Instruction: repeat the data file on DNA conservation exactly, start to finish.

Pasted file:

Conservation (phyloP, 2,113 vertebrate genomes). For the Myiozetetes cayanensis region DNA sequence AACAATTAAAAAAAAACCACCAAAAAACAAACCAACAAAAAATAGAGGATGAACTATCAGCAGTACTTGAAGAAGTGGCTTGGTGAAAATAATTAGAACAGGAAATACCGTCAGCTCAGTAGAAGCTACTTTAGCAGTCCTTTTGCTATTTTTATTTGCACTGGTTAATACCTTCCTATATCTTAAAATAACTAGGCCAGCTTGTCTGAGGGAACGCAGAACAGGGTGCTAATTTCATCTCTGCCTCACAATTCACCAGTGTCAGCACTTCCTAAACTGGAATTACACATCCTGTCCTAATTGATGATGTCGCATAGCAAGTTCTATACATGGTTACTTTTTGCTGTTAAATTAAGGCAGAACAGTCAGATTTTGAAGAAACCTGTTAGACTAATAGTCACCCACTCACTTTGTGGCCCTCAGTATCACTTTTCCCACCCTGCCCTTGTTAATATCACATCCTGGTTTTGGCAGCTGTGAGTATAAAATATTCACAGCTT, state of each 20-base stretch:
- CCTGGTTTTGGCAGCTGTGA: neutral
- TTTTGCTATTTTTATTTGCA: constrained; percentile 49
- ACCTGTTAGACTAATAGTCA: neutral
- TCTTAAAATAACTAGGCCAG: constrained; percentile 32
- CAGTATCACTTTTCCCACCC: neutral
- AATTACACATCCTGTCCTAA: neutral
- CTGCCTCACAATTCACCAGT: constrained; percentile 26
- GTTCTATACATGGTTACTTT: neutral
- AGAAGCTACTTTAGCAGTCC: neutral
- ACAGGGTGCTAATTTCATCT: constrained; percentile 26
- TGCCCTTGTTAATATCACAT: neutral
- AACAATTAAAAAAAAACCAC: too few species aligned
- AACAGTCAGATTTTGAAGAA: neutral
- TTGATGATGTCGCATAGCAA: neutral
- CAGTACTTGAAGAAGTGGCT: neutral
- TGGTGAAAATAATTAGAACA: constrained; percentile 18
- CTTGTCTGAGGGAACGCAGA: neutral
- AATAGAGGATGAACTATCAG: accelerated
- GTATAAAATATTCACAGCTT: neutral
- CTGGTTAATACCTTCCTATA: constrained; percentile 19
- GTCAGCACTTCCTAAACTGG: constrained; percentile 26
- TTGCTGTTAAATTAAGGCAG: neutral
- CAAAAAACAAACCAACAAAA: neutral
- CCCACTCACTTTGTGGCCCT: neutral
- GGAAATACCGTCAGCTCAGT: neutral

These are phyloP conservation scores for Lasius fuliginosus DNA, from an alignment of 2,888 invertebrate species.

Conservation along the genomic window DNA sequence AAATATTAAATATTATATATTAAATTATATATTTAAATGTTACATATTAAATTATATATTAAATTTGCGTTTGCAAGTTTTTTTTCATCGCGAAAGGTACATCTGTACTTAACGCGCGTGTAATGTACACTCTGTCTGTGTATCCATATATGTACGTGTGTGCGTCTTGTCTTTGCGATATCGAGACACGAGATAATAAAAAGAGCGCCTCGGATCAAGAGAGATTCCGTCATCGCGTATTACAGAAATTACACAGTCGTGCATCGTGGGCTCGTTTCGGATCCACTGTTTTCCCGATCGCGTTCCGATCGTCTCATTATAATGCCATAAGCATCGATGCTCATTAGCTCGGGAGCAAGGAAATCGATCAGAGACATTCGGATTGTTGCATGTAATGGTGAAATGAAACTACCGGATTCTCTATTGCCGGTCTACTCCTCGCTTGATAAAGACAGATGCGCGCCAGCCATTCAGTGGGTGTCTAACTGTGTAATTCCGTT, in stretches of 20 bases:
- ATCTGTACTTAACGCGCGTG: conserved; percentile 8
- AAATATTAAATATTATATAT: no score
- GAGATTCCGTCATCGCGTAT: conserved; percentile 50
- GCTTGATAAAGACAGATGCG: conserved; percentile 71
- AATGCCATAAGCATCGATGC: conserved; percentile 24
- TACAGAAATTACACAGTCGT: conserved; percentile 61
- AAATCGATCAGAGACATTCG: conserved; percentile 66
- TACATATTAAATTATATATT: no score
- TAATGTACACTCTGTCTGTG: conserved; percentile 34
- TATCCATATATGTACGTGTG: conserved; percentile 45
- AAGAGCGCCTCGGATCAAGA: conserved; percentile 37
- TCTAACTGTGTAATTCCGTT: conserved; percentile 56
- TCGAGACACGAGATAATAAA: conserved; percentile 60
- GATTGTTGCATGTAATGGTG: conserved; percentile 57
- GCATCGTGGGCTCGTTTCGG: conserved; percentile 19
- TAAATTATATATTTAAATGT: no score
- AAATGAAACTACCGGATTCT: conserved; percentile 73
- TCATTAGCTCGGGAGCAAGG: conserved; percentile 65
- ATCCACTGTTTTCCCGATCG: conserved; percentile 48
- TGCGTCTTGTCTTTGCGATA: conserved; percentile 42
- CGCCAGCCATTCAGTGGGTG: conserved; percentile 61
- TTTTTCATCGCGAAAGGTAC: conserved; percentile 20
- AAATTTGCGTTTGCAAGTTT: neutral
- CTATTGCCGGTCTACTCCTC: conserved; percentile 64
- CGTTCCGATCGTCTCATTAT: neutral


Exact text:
Conservation (phyloP, 2,113 vertebrate genomes). For the Myiozetetes cayanensis region DNA sequence AACAATTAAAAAAAAACCACCAAAAAACAAACCAACAAAAAATAGAGGATGAACTATCAGCAGTACTTGAAGAAGTGGCTTGGTGAAAATAATTAGAACAGGAAATACCGTCAGCTCAGTAGAAGCTACTTTAGCAGTCCTTTTGCTATTTTTATTTGCACTGGTTAATACCTTCCTATATCTTAAAATAACTAGGCCAGCTTGTCTGAGGGAACGCAGAACAGGGTGCTAATTTCATCTCTGCCTCACAATTCACCAGTGTCAGCACTTCCTAAACTGGAATTACACATCCTGTCCTAATTGATGATGTCGCATAGCAAGTTCTATACATGGTTACTTTTTGCTGTTAAATTAAGGCAGAACAGTCAGATTTTGAAGAAACCTGTTAGACTAATAGTCACCCACTCACTTTGTGGCCCTCAGTATCACTTTTCCCACCCTGCCCTTGTTAATATCACATCCTGGTTTTGGCAGCTGTGAGTATAAAATATTCACAGCTT, state of each 20-base stretch:
- CCTGGTTTTGGCAGCTGTGA: neutral
- TTTTGCTATTTTTATTTGCA: constrained; percentile 49
- ACCTGTTAGACTAATAGTCA: neutral
- TCTTAAAATAACTAGGCCAG: constrained; percentile 32
- CAGTATCACTTTTCCCACCC: neutral
- AATTACACATCCTGTCCTAA: neutral
- CTGCCTCACAATTCACCAGT: constrained; percentile 26
- GTTCTATACATGGTTACTTT: neutral
- AGAAGCTACTTTAGCAGTCC: neutral
- ACAGGGTGCTAATTTCATCT: constrained; percentile 26
- TGCCCTTGTTAATATCACAT: neutral
- AACAATTAAAAAAAAACCAC: too few species aligned
- AACAGTCAGATTTTGAAGAA: neutral
- TTGATGATGTCGCATAGCAA: neutral
- CAGTACTTGAAGAAGTGGCT: neutral
- TGGTGAAAATAATTAGAACA: constrained; percentile 18
- CTTGTCTGAGGGAACGCAGA: neutral
- AATAGAGGATGAACTATCAG: accelerated
- GTATAAAATATTCACAGCTT: neutral
- CTGGTTAATACCTTCCTATA: constrained; percentile 19
- GTCAGCACTTCCTAAACTGG: constrained; percentile 26
- TTGCTGTTAAATTAAGGCAG: neutral
- CAAAAAACAAACCAACAAAA: neutral
- CCCACTCACTTTGTGGCCCT: neutral
- GGAAATACCGTCAGCTCAGT: neutral

These are phyloP conservation scores for Lasius fuliginosus DNA, from an alignment of 2,888 invertebrate species.

Conservation along the genomic window DNA sequence AAATATTAAATATTATATATTAAATTATATATTTAAATGTTACATATTAAATTATATATTAAATTTGCGTTTGCAAGTTTTTTTTCATCGCGAAAGGTACATCTGTACTTAACGCGCGTGTAATGTACACTCTGTCTGTGTATCCATATATGTACGTGTGTGCGTCTTGTCTTTGCGATATCGAGACACGAGATAATAAAAAGAGCGCCTCGGATCAAGAGAGATTCCGTCATCGCGTATTACAGAAATTACACAGTCGTGCATCGTGGGCTCGTTTCGGATCCACTGTTTTCCCGATCGCGTTCCGATCGTCTCATTATAATGCCATAAGCATCGATGCTCATTAGCTCGGGAGCAAGGAAATCGATCAGAGACATTCGGATTGTTGCATGTAATGGTGAAATGAAACTACCGGATTCTCTATTGCCGGTCTACTCCTCGCTTGATAAAGACAGATGCGCGCCAGCCATTCAGTGGGTGTCTAACTGTGTAATTCCGTT, in stretches of 20 bases:
- ATCTGTACTTAACGCGCGTG: conserved; percentile 8
- AAATATTAAATATTATATAT: no score
- GAGATTCCGTCATCGCGTAT: conserved; percentile 50
- GCTTGATAAAGACAGATGCG: conserved; percentile 71
- AATGCCATAAGCATCGATGC: conserved; percentile 24
- TACAGAAATTACACAGTCGT: conserved; percentile 61
- AAATCGATCAGAGACATTCG: conserved; percentile 66
- TACATATTAAATTATATATT: no score
- TAATGTACACTCTGTCTGTG: conserved; percentile 34
- TATCCATATATGTACGTGTG: conserved; percentile 45
- AAGAGCGCCTCGGATCAAGA: conserved; percentile 37
- TCTAACTGTGTAATTCCGTT: conserved; percentile 56
- TCGAGACACGAGATAATAAA: conserved; percentile 60
- GATTGTTGCATGTAATGGTG: conserved; percentile 57
- GCATCGTGGGCTCGTTTCGG: conserved; percentile 19
- TAAATTATATATTTAAATGT: no score
- AAATGAAACTACCGGATTCT: conserved; percentile 73
- TCATTAGCTCGGGAGCAAGG: conserved; percentile 65
- ATCCACTGTTTTCCCGATCG: conserved; percentile 48
- TGCGTCTTGTCTTTGCGATA: conserved; percentile 42
- CGCCAGCCATTCAGTGGGTG: conserved; percentile 61
- TTTTTCATCGCGAAAGGTAC: conserved; percentile 20
- AAATTTGCGTTTGCAAGTTT: neutral
- CTATTGCCGGTCTACTCCTC: conserved; percentile 64
- CGTTCCGATCGTCTCATTAT: neutral